Thursday, July 5, 2012

Ever wondered why do Nigerian Scammers write those spam?

Ever got this in the e-mail?

This guy who's in some Godforsaken place (often Africa, though Iraq, Afghanistan, China seem to be appearing ) and found this hidden fund allegedly from (insert random dictator / rich victim) stashed in some unheard of source (often a bank, agency, whatever) and needs YOUR help to get it out of the country. If you can help pay some fees (export duty, paperwork, bribe the officials, whatever) he'll split the millions in fortune with you. 

Most such advertise the country of Nigeria, that the whole thing is now called the Nigerian scam. It is also known as the 419 scam after the Nigerian Law that prohibits such.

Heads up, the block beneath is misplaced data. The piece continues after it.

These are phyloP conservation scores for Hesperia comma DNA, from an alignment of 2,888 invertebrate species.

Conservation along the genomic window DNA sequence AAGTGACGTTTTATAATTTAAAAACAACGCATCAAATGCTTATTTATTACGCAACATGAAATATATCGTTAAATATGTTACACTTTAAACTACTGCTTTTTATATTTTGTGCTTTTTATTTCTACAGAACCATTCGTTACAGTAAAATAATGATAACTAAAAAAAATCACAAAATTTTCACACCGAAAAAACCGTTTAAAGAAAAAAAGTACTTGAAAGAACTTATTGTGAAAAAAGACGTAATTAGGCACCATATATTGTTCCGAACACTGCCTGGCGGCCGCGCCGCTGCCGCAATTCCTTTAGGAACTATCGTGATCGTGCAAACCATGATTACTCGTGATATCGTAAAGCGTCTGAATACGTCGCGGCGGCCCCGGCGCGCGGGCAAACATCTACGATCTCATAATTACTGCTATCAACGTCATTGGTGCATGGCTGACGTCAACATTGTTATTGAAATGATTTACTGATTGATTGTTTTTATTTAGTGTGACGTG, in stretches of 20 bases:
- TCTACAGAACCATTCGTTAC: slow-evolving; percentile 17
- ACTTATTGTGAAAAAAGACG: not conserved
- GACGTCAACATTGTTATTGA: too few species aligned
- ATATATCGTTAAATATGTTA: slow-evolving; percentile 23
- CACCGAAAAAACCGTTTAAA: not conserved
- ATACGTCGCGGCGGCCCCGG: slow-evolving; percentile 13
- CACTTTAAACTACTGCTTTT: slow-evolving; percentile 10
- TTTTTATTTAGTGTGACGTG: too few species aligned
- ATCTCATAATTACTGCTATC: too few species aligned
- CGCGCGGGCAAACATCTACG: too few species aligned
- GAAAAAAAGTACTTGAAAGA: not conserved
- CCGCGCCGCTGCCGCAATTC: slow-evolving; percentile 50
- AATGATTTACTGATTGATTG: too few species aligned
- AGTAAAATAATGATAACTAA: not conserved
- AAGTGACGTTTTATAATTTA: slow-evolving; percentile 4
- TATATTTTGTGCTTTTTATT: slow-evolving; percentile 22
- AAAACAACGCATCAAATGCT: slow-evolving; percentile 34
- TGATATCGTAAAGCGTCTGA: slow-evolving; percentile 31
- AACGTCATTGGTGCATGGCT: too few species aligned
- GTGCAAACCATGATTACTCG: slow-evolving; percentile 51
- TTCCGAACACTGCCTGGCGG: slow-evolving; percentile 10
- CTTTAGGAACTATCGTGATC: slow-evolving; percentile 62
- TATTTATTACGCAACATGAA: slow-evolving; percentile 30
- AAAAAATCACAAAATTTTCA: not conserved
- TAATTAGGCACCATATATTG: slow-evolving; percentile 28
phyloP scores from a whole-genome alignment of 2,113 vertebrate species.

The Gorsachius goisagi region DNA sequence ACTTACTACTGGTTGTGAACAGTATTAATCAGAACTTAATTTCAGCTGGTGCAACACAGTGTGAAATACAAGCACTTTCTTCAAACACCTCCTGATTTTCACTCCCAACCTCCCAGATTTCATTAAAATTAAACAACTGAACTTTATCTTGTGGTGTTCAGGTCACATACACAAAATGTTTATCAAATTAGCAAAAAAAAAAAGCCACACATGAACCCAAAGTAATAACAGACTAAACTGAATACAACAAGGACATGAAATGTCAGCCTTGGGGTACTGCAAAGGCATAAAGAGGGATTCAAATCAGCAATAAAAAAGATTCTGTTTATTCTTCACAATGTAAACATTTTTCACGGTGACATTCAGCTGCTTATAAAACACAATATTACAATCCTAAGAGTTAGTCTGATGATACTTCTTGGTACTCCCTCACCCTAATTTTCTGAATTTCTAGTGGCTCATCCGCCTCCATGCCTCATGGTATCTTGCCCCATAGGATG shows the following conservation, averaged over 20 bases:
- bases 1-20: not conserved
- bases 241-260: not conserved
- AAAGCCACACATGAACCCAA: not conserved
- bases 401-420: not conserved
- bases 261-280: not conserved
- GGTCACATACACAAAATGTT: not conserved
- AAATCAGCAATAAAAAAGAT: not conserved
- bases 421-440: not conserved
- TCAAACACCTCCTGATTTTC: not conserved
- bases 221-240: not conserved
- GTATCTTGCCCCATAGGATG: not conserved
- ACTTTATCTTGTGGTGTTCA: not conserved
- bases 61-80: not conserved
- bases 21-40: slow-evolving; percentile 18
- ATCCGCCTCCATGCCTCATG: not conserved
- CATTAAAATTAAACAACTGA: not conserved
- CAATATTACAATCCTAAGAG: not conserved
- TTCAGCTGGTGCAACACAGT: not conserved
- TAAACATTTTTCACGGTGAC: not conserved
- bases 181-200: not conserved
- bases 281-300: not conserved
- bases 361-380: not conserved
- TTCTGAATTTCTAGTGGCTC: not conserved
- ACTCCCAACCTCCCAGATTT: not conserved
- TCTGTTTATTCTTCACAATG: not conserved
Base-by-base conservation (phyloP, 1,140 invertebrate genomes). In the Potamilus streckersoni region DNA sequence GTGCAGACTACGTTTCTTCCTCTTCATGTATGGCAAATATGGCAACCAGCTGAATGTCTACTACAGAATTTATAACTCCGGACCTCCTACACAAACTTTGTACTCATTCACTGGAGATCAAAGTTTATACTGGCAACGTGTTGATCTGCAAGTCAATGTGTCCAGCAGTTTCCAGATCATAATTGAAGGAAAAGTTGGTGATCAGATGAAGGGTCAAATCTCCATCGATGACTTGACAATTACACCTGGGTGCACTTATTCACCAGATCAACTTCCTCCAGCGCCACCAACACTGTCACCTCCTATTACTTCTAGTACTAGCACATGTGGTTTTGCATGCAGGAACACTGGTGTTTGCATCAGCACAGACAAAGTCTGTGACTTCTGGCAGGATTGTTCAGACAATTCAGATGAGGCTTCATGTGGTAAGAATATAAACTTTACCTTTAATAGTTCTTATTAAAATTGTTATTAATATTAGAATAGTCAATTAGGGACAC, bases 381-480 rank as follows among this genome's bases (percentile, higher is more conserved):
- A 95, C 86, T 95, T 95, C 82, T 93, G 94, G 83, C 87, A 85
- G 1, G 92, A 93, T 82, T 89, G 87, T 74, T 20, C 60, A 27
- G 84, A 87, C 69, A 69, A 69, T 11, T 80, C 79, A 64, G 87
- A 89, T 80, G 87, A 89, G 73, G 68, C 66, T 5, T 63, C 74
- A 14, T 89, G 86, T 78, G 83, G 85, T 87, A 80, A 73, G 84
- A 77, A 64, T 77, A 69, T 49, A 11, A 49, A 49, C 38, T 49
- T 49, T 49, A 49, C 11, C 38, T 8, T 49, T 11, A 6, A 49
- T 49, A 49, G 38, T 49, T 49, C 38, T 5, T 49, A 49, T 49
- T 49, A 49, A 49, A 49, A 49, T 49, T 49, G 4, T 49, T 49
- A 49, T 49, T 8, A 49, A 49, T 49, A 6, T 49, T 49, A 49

Most of this spam was written so poorly it's often laughable, replete with spelling errors, improbably facts, and obviously wants your money. That most of us don't give it a second glance. Indeed, the spam filters are very good in catching them that they rarely make it through. 

So why were they written that way? One Microsoft researcher has the answer. 
So the victims self-selects, i.e. qualify themselves, and those who obviously won't fall for such things dump them. Thus, whoever still reads it, and wasn't laughing must be gullible to fall for it. 

Which reminds me of a particular MLM, where its COO, its official online reps, and even other more... devotional members are asking those who have doubts about the company (and it has a LOT of problems lately), to just leave, often with ridicule like "while I continue to make $$$!"

If the people who are having reasonable doubts left, who would be left in the company? 

A bunch of yesmen ("Yes, I trust in the company") and gullible followers ("They said it's okay, I believe them."). 

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